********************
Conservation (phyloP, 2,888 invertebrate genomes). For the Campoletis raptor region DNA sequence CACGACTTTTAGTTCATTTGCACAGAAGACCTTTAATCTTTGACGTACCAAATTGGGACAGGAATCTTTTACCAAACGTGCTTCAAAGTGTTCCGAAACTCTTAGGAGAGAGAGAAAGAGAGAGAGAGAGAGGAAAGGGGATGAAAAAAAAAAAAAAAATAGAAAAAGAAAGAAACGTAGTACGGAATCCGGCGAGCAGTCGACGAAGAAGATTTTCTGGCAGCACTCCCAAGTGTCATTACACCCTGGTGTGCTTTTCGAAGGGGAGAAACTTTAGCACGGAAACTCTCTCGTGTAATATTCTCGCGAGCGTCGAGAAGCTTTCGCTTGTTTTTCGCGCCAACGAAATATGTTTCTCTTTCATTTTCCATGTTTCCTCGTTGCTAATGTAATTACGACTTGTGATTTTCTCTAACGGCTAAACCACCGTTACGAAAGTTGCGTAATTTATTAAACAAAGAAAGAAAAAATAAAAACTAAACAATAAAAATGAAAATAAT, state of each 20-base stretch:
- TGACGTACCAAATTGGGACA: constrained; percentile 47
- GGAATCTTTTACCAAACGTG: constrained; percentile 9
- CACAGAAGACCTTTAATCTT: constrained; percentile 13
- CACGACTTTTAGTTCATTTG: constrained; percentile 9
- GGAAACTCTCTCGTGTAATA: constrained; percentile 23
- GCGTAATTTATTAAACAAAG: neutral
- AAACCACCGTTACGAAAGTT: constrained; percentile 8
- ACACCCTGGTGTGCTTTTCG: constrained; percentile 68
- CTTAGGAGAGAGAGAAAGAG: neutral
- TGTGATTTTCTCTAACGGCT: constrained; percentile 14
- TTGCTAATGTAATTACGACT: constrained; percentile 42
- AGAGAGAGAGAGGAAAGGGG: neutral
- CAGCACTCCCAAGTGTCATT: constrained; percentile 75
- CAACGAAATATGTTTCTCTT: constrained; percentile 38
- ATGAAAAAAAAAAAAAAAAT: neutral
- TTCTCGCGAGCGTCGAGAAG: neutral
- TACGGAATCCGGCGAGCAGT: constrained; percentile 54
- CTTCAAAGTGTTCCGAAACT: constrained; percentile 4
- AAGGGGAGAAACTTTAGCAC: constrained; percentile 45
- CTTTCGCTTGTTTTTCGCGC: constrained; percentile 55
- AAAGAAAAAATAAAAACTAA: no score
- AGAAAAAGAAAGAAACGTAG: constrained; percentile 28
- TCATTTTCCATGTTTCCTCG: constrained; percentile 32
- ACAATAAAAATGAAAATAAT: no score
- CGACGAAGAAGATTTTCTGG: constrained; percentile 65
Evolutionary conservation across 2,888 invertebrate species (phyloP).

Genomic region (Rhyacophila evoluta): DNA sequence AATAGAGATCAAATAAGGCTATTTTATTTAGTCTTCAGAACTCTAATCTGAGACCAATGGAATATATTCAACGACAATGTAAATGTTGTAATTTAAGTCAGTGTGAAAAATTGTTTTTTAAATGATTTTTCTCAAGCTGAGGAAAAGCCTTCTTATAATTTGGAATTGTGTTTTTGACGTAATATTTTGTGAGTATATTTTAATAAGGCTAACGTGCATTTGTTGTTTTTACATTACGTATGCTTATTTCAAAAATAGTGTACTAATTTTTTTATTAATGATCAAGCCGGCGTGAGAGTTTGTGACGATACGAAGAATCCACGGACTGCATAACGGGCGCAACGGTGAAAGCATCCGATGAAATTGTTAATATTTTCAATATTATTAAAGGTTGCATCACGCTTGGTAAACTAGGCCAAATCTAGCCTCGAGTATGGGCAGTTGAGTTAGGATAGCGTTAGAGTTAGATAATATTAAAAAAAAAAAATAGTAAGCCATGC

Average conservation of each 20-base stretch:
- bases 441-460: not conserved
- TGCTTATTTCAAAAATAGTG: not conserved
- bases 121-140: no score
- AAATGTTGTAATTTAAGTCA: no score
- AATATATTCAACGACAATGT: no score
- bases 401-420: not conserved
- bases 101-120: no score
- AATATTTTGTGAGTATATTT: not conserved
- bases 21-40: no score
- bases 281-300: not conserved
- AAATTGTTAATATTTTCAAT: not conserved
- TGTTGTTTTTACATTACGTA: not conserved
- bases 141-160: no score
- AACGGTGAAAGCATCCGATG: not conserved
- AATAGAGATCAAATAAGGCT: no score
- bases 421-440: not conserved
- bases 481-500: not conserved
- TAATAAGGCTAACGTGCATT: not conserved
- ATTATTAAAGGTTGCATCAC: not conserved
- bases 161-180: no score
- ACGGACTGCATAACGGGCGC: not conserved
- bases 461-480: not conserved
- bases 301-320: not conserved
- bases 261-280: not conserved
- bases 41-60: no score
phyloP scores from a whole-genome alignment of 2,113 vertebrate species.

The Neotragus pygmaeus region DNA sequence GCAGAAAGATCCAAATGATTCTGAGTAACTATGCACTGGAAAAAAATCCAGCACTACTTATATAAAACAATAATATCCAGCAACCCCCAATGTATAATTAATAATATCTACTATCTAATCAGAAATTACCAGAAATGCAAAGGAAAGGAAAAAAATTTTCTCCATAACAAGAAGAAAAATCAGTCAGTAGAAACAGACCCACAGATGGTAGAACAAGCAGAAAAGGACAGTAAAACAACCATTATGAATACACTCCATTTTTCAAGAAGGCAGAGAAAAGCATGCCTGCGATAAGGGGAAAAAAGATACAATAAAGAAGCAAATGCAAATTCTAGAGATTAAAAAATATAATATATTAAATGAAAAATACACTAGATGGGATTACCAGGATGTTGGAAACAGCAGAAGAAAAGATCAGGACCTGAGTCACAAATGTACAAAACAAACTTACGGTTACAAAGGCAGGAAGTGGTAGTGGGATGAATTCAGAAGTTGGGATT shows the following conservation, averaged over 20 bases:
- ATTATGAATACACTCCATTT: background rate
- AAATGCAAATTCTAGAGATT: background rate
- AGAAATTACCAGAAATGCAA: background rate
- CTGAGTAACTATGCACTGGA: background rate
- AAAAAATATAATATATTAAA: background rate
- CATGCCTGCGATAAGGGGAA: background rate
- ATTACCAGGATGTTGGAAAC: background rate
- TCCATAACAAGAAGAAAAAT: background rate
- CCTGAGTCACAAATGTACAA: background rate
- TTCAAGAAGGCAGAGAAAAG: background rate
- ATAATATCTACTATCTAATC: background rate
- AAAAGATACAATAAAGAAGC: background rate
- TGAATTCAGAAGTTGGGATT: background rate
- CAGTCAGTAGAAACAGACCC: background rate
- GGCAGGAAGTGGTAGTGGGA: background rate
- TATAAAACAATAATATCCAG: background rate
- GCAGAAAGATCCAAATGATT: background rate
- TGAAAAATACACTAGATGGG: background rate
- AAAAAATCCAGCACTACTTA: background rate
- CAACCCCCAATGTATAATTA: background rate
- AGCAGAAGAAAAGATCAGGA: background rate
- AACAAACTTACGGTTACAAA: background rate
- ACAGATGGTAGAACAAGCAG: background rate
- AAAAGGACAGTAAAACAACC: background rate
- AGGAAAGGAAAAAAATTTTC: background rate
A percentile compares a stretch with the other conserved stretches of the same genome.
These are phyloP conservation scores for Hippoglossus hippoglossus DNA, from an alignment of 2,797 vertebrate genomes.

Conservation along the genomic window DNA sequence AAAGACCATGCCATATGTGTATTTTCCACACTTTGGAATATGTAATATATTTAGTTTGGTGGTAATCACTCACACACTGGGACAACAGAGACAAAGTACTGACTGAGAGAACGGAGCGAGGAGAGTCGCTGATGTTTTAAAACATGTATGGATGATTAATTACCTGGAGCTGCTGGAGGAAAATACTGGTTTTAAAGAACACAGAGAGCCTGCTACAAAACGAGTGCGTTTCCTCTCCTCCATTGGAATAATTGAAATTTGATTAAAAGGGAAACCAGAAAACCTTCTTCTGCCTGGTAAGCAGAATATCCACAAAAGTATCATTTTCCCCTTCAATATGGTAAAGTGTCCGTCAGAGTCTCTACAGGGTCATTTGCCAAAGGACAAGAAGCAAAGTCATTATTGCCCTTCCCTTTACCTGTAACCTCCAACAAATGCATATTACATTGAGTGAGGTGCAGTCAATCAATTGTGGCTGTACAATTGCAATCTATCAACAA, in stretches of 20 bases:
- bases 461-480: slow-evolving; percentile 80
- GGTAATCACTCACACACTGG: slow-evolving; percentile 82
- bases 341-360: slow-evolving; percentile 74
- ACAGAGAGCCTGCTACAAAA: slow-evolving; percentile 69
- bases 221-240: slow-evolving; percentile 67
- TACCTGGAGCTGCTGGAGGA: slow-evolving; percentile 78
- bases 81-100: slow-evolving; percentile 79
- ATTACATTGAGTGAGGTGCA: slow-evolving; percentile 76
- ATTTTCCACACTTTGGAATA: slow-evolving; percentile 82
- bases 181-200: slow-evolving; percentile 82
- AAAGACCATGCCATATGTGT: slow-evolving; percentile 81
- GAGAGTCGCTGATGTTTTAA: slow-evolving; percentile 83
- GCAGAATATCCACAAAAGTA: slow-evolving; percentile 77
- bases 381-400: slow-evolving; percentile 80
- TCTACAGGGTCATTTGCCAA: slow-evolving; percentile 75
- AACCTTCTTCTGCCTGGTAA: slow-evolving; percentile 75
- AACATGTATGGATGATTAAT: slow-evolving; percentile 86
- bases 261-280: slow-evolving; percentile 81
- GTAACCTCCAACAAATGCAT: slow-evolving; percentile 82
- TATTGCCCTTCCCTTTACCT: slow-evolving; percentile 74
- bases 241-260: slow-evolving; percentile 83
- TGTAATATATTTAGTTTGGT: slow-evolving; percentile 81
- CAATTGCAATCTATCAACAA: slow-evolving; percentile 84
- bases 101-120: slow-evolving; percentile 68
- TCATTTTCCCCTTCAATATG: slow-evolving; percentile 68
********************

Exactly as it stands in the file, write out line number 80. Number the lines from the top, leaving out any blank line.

- AAAAGGACAGTAAAACAACC: background rate